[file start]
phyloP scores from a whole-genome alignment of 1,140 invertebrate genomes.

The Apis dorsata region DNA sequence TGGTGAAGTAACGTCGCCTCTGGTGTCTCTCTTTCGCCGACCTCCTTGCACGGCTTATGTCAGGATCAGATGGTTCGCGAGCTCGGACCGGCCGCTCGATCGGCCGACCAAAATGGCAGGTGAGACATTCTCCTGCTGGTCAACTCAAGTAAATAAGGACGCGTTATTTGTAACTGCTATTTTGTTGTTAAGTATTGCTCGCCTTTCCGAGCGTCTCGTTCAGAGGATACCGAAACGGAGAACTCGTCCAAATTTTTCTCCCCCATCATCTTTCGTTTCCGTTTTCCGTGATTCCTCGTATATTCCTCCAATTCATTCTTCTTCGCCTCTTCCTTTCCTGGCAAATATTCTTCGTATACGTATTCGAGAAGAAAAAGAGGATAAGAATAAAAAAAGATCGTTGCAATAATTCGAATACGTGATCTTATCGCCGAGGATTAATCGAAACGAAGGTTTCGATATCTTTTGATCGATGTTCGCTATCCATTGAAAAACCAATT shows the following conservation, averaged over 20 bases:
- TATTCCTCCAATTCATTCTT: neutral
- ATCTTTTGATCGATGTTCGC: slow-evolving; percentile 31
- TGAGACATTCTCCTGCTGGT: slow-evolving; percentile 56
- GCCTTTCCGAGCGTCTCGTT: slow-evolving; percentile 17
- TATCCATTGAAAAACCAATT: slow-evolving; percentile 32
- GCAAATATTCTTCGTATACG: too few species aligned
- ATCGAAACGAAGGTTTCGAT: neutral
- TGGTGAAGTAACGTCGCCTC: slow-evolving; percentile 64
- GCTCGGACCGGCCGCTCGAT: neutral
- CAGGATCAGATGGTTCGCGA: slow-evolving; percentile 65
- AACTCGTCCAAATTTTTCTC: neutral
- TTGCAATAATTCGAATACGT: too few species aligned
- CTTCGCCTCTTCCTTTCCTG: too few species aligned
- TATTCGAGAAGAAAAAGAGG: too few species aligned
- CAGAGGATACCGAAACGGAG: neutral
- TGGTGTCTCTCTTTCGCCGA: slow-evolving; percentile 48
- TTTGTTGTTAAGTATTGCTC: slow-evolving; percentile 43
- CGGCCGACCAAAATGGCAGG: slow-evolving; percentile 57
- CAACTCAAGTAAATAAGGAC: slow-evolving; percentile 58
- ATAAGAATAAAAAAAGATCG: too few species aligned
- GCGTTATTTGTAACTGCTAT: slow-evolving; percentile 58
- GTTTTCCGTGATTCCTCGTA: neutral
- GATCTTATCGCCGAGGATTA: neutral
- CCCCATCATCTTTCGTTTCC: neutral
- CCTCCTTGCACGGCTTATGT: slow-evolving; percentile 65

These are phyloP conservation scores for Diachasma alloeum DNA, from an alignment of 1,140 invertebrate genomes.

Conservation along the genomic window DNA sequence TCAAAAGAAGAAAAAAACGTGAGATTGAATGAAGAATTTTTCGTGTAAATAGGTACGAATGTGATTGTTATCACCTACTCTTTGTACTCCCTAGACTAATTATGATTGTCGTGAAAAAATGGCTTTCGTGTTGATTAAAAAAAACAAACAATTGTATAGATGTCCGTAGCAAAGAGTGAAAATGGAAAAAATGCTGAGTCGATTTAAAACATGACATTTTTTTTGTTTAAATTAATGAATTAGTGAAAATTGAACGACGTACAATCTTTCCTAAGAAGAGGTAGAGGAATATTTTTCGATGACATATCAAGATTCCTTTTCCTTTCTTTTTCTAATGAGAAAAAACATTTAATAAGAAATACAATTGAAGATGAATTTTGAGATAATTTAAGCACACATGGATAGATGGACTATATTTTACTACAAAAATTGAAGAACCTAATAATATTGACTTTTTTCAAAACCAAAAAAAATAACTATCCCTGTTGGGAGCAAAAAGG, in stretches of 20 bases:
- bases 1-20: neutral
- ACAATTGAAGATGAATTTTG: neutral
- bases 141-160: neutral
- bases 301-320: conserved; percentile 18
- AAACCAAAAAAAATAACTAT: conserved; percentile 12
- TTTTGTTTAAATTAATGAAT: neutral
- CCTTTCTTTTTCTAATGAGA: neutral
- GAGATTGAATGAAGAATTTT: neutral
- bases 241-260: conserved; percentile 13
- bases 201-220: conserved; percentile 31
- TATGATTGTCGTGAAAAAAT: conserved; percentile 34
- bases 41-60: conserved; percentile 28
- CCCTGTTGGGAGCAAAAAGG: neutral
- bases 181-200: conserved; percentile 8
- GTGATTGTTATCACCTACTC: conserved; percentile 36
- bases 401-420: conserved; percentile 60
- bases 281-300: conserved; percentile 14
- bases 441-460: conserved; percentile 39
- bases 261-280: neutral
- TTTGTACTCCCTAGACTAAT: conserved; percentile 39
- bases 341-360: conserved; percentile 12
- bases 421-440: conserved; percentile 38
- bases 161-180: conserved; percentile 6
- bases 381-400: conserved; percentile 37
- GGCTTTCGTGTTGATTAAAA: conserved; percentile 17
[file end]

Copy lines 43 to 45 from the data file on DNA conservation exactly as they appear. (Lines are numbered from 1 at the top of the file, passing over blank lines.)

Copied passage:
- bases 181-200: conserved; percentile 8
- GTGATTGTTATCACCTACTC: conserved; percentile 36
- bases 401-420: conserved; percentile 60